Mike has written up a good deal about his findings when calibrating the projector. You will find that on the Calibration page as well.
For now, however, a useful excerpt:
Mike's comments: Overall, the projector looks really good. Grayscale is not bad right out of the box, though there’s too much blue and too little red in Rec. 709 mode. It calibrates fairly well (see graph), but the color temp and RGB balance are not as flat as I’d like to see (note the peaks of red at 40 and 50 IRE in the RGB Color Balance chart and the bumps in the Correlated Color Temperature chart. None of this is really visible in actual use however.
Comparing Picture Modes of the PT-AE8000:
We have photographed the same frame, to show you several of the modes, including the calibrated REC 709 which is the "best".
Cinema 2: (A nice choice, in the middle in brightness, and a pretty good default picture balance.)
Normal: 2nd brightest measured mode:
Dynamic: The brightest measured mode:
REC 709: The "best" mode. I saved it for last, so you can see the difference between "brightest" (above) and "best":
Of course, the "best" mode REC 709 image immediately above, a bit under-exposed, but sure produces fine looking rather natural skin tones.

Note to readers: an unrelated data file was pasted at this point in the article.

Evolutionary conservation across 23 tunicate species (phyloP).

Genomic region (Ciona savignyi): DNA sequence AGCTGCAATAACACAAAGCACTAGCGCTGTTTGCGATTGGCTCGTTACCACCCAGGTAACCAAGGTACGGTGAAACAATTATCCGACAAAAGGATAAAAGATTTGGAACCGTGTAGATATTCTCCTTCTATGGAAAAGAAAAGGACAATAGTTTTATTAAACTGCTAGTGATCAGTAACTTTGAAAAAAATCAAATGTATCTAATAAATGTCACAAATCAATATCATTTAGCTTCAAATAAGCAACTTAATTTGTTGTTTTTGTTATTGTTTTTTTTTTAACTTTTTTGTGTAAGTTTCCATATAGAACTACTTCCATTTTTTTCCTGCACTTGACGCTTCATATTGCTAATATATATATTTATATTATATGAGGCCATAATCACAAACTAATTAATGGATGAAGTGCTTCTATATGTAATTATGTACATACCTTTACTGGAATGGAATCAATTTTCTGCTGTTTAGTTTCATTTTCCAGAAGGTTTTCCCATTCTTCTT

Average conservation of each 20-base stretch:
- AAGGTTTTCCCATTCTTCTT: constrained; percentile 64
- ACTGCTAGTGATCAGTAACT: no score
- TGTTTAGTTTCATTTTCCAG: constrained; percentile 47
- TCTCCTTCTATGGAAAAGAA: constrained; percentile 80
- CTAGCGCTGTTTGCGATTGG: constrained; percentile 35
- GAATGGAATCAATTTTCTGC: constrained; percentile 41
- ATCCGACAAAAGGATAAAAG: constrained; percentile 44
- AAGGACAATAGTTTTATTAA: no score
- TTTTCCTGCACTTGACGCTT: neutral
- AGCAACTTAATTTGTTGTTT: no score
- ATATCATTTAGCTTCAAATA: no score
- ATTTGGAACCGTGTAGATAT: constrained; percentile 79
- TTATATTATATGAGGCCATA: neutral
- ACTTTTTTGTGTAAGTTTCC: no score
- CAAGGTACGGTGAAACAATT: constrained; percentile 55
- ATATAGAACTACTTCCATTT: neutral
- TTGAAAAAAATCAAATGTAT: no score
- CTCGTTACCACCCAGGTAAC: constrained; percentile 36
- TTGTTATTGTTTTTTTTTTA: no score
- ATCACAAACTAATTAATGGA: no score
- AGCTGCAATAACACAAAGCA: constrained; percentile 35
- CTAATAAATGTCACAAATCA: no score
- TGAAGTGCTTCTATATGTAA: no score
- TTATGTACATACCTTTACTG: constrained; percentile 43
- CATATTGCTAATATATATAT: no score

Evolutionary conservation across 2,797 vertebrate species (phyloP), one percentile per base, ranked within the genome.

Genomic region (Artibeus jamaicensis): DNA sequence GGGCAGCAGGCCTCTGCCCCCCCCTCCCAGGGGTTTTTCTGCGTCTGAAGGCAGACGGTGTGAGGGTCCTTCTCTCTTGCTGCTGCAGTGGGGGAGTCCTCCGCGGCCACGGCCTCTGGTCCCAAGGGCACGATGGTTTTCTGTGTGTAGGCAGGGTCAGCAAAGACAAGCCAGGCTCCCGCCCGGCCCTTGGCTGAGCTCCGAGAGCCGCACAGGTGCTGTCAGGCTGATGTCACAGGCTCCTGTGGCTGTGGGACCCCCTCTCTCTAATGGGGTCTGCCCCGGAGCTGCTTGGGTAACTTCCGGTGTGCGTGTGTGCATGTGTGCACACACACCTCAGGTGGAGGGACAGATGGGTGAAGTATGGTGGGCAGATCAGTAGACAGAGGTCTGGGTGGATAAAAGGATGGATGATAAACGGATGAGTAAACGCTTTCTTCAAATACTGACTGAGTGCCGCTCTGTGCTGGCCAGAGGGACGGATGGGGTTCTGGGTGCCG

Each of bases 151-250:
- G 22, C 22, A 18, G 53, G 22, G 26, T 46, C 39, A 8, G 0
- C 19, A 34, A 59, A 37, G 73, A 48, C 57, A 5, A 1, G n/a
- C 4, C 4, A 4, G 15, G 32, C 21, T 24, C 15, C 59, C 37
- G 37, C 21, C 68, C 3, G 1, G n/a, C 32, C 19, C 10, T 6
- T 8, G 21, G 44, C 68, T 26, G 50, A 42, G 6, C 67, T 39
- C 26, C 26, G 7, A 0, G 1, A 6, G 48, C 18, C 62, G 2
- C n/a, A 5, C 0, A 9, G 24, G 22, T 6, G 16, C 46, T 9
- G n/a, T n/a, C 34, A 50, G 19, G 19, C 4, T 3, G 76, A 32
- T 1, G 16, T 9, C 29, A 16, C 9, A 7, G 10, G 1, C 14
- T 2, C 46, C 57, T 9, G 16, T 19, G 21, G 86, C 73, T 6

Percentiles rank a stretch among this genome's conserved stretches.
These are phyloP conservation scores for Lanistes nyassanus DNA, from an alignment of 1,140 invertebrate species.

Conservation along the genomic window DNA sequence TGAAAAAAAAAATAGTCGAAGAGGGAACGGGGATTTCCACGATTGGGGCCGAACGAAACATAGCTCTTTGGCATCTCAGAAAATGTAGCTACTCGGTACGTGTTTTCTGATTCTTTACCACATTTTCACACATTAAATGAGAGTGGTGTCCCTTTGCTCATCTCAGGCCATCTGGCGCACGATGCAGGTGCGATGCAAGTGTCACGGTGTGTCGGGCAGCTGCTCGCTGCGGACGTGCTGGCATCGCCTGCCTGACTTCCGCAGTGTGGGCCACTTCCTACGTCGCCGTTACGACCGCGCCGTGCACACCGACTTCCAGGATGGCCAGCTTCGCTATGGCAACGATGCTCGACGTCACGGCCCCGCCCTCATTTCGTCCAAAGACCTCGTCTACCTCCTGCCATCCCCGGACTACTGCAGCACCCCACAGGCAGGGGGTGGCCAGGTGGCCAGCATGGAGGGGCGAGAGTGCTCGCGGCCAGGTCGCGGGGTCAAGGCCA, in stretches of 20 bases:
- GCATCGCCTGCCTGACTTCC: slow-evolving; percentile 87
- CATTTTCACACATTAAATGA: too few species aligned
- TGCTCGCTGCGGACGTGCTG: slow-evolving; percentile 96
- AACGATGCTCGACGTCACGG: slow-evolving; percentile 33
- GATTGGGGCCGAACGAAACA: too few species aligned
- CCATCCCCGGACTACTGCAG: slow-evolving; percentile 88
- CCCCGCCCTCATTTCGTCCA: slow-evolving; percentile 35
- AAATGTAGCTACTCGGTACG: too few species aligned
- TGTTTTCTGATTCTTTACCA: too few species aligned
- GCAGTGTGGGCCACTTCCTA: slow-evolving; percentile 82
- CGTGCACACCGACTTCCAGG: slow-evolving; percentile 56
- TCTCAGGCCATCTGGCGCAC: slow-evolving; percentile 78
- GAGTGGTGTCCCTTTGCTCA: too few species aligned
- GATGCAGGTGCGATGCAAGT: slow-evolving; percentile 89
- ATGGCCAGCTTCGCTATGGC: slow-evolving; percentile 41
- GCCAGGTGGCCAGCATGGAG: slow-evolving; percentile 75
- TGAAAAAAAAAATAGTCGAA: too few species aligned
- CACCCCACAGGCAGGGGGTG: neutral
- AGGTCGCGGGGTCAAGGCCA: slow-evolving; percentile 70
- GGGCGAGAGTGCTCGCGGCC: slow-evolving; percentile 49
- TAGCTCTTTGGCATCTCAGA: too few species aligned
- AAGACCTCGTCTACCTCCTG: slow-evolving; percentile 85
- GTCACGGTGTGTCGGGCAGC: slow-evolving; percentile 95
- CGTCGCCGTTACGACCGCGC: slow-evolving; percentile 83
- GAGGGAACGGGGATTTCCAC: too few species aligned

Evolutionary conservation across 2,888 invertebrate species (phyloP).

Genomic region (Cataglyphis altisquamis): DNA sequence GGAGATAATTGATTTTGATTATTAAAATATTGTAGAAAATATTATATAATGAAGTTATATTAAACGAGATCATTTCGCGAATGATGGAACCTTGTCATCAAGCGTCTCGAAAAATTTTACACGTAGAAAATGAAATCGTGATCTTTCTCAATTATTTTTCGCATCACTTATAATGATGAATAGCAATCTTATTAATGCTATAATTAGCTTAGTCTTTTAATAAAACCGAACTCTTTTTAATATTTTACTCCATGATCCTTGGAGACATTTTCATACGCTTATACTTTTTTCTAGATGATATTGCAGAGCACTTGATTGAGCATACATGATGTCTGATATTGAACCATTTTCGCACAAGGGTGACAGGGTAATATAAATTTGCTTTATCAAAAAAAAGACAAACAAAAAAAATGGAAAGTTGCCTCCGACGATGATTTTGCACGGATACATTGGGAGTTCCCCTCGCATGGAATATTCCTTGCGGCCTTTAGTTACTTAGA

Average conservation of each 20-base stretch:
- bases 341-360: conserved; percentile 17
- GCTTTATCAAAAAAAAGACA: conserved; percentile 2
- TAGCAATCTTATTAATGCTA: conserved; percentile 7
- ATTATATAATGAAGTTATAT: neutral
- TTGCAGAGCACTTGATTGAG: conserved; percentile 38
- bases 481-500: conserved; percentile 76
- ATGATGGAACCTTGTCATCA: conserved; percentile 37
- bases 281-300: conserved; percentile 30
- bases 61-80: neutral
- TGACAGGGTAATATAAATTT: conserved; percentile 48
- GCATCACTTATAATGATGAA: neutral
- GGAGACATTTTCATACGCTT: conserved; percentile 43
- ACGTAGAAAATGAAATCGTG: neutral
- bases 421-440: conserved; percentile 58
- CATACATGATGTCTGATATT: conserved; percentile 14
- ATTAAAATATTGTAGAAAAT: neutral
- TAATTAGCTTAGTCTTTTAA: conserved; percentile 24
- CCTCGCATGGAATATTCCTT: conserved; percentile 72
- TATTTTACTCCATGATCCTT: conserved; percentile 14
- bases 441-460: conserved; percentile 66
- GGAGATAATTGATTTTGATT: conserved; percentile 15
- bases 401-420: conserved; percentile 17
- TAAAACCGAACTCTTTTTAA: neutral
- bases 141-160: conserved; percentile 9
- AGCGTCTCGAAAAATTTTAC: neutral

We went a step further with this PT-AE8000's calibration than usual, in that we calibrated the CMS as well. Here (a brighter exposure than above so you can read the menu), are without the CMS calibration, and with, in REC709 mode. The difference in this case is very, very slight.
Panasonic PT-AE8000 3D Brightness
Bingo! Now we're talking. The PT-AE8000 seems to be anywhere from about 50% brighter, to more than twice the brightness of the LCoS 3D projectors from Sony, Mitsubishi and JVC, and the DLP projectors; the Optoma HD8300, and Sharp XV-Z17000, when comparing the brightest modes, and with all of those, you do need the brightest mode, to be, in my opinion, anything but dim.
This plays out in reality as well. No question about it, I'm happier with the brightness of the PT-AE8000 than any of the others, using the same setup, the only one of the others that I might have considered at all close is the Mitsubishi.
All cost more than the Panasonic. How's that for a 3D value proposition? In fact, the most direct competition for the PT-AE8000 in terms of both brightness and price, will be the new Epson Home Cinema 5010 we'll be reviewing next. They are both 3LCD, both brighter than all those others.
In fact, the only competitors for 3D in the home that we've reviewed so far, that are as bright or brighter, have been the low cost gaming projectors from Optoma, and the Epson model below the 5010, the Home Cinema 3010.
Bottom line: I'm satisfied with the brightness of the PT-AE8000. Simply stated, all of those other similar and more expensive projectors reviewed so far will look dimmer when doing 3D. This Panasonic, on the other hand, does pretty good. You aren't likely to claim too much brightness (unless a combination of small, and high gain, screen.)
The PT-AE8000 has the necessary brightness when in 3D to do a respectable job in most people's home theaters. Impressive; that's the first time I've been able to say that about a an ultra high contrast projector! It's about time.